Modernity is part of the concern of the award and our objective is to permeate good architecture, not to freeze it any time. The symbols of the past may be re-utilised in modern architecture, they may be dropped, new symbols may come forward — we need continuity, particularly in conservation, but, no, we’re not going to stymie creativity of the Islamic world. [Emphasis original.]

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Interviewer: Sylvia Smith in Mombasa or Cairo

CNN Design 360

The Aga Khan is spiritual leader of 15 million Ismaili Shia Muslims. He’s also one of the most influential figures in architecture today.

I said to myself, “What’s happened to the architecture of the Islamic world? Has it disappeared? And why has it disappeared?” And I brought together a number of thinkers in a very open forum. We had to influence decision makers. We had to influence schools of architecture.

The Aga Khan’s interest in architecture developed in the 1970’s as a reaction to the Western style building spree in Arab countries. Through his award he began promoting the idea that architecture is not an art for the rich only and that traditional Islamic architecture and modernity are compatible.

Modernity is part of the concern of the award and our objective is to permeate good architecture, not to freeze it any time. The symbols of the past may be re-utilised in modern architecture, they may be dropped, new symbols may come forward — we need continuity, particularly in conservation, but, no, we’re not going to stymie creativity of the Islamic world. [Emphasis original.]

At half a million dollars it’s the richest architectural prize in the world. It’s agenda is to encourage local building traditions, urban rehabilitation and rural development. A project’s social impact is as important as its aesthetics.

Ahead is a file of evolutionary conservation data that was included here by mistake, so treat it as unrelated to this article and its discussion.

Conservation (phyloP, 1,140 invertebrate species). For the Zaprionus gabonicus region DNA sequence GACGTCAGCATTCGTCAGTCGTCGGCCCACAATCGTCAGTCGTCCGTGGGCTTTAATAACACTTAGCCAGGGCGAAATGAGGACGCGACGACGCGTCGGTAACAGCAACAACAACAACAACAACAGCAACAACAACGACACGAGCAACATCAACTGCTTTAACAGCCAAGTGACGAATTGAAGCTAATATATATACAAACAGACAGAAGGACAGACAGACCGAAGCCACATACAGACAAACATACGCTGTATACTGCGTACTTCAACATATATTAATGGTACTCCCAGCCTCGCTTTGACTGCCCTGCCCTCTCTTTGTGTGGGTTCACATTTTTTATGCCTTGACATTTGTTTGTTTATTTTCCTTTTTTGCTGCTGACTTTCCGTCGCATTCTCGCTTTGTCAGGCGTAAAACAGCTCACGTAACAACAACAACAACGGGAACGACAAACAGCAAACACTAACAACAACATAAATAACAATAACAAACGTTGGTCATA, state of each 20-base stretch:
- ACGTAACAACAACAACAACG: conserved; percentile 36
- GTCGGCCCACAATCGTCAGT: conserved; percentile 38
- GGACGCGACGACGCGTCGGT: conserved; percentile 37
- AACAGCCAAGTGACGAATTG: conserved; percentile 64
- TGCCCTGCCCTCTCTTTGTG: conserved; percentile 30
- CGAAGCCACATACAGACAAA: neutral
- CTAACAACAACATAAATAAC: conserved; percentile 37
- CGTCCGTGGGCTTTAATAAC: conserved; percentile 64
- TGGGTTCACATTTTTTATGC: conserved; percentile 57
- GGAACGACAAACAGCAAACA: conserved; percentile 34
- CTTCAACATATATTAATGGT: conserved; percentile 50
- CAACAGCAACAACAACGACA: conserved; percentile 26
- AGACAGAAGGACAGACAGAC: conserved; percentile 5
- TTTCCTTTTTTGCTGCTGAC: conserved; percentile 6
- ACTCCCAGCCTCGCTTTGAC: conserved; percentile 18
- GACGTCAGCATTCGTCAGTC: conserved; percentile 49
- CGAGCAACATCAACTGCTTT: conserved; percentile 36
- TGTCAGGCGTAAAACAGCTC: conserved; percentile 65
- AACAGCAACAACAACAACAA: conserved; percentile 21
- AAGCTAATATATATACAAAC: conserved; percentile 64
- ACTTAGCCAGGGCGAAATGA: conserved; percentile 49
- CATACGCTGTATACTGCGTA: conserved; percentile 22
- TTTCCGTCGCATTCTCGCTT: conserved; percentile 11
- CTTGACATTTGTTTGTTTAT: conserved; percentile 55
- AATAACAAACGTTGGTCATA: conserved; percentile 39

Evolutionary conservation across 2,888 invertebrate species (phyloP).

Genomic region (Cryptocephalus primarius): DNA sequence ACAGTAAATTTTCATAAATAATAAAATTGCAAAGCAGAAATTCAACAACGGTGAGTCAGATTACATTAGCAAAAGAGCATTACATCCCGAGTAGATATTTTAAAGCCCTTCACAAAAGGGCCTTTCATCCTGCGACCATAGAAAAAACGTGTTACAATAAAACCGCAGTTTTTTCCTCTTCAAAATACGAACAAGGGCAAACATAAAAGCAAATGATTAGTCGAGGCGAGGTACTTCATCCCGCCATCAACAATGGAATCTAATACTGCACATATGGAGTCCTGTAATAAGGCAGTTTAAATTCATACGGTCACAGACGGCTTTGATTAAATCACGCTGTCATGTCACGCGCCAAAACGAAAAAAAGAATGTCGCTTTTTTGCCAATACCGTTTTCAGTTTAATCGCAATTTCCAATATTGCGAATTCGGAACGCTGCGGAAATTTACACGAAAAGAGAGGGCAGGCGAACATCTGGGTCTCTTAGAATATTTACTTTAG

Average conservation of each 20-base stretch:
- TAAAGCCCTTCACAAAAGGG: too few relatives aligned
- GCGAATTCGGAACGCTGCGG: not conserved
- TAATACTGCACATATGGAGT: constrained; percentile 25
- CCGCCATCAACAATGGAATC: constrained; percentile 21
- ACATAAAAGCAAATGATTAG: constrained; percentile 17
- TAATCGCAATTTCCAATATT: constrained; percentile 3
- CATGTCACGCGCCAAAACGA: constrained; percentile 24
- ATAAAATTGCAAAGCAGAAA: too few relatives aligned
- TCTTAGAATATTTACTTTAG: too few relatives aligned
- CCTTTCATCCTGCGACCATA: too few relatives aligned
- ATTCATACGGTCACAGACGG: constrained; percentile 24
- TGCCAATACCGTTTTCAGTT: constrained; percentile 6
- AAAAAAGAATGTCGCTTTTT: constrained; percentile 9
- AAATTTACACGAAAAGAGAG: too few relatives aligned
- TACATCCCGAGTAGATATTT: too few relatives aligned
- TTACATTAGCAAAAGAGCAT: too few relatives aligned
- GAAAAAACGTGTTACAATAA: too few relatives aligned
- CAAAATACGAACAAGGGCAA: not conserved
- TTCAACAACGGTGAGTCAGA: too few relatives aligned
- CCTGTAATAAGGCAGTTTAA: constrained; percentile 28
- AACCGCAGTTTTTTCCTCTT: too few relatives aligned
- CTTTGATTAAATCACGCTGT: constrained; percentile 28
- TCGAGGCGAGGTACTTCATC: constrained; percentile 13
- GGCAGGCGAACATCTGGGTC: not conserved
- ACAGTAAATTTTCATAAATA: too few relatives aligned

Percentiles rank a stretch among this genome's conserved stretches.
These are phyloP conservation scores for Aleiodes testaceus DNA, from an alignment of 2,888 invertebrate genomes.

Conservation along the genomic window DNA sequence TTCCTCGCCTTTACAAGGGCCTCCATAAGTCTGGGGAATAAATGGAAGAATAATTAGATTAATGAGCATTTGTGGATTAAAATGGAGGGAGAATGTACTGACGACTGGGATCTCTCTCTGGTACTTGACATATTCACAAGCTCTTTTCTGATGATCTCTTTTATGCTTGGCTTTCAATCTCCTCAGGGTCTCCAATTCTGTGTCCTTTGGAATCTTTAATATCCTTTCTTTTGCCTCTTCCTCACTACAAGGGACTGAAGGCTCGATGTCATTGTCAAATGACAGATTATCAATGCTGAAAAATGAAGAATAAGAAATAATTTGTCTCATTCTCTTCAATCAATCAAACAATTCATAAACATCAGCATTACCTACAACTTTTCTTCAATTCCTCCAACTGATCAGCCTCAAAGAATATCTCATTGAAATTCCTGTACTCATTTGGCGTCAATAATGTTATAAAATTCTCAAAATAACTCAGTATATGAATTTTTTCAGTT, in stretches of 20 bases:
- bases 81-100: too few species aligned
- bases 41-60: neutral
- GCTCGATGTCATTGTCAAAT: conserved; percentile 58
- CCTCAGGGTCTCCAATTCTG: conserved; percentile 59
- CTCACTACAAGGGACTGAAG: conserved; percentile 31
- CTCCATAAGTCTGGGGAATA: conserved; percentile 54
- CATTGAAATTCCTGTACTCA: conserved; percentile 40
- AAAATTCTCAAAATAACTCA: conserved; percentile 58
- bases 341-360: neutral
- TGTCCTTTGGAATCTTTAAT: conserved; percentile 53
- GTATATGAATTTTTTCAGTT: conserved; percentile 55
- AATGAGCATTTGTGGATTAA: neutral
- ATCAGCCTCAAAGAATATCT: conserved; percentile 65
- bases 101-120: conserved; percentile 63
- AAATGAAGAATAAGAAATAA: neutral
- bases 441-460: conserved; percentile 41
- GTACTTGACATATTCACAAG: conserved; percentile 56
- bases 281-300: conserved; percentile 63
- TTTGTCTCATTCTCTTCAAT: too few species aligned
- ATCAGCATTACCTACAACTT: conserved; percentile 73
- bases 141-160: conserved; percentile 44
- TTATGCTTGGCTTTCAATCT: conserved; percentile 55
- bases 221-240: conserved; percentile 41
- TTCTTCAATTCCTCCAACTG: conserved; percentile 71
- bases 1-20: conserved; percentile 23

The most acute poverty in many Islamic cities is in the historic parts. And that’s because ownership is not clear, because degradation is not watched, because newly urbanised populations come through these environments don’t stay there. You can rehabilitate a historic city, you can give a new sense of social and economic movement to the population in there and they will then become not only permanent residents of that area,but they will find an economic take-off, and economic trampoline….

CNN Inside Africa

[The Mombasa Aga Khan Academy is] a school that’s not about entrenching privilege, rather it’s a springboard for the best. Best here, though, means those who have the most ability even if they don’t have much money. And this school here in Mombasa is just the beginning. A network of academies throughout Africa will connect with similar schools around the globe.

It’s essential that the secondary educational system should be upgraded. Here in Kenya, enormous efforts are being put into primary education. That’s correct, but what happens if secondary education doesn’t follow?

These children will receive and education from what the Aga Khan hopes will be one of the best schools in the world. Part of the ethos of the Aga Khan Centres of Excellence is to upgrade teaching itself. And it doesn’t stop here. Aiming high today means more than just being proficient in one language and being competent in the context of one culture.

Because they will be a network, they will have an impact in issues such are pluralism, such as multiculturalism, where hopefully over the next 10, 15 years you will find a new constituency of young men and women who will not have been educated in within the singular context of one country and one language.

And the occasion was suitably international with the Ministers for Education from eight of the targeted African countries gathered together.

SOURCES

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